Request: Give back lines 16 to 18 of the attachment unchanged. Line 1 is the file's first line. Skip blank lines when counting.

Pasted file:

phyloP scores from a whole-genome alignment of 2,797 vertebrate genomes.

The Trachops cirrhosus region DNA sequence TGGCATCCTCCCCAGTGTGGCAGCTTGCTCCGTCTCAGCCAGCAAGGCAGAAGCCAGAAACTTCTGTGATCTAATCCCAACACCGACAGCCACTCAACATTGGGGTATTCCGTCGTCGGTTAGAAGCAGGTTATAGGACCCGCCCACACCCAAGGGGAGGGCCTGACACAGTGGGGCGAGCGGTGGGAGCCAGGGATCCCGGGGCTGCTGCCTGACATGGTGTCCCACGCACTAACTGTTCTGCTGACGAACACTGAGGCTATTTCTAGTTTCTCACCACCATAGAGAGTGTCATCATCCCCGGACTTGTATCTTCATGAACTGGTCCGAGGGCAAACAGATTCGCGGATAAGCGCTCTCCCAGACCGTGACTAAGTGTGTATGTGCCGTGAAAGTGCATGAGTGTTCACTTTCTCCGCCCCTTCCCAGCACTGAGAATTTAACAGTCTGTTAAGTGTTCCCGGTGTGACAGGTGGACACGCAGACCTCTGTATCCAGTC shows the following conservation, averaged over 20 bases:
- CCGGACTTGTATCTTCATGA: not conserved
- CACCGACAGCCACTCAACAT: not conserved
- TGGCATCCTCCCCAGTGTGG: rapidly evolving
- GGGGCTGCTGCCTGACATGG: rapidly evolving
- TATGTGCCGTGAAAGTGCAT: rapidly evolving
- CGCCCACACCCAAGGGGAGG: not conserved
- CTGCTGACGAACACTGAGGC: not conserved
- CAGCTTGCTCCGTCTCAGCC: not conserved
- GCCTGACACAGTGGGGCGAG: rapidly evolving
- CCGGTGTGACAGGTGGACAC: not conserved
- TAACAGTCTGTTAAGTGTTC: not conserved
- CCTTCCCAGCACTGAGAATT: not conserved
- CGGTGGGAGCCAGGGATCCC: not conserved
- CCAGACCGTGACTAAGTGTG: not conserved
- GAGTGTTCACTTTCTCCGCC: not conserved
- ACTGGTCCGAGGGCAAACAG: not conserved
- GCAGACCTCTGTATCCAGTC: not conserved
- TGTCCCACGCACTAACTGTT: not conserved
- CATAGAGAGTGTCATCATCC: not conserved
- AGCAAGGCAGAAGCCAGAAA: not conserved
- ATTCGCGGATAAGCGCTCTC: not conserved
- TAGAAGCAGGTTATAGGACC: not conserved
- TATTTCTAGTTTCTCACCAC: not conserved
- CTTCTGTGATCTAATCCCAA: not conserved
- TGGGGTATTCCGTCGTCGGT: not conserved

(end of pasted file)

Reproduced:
- CCAGACCGTGACTAAGTGTG: not conserved
- GAGTGTTCACTTTCTCCGCC: not conserved
- ACTGGTCCGAGGGCAAACAG: not conserved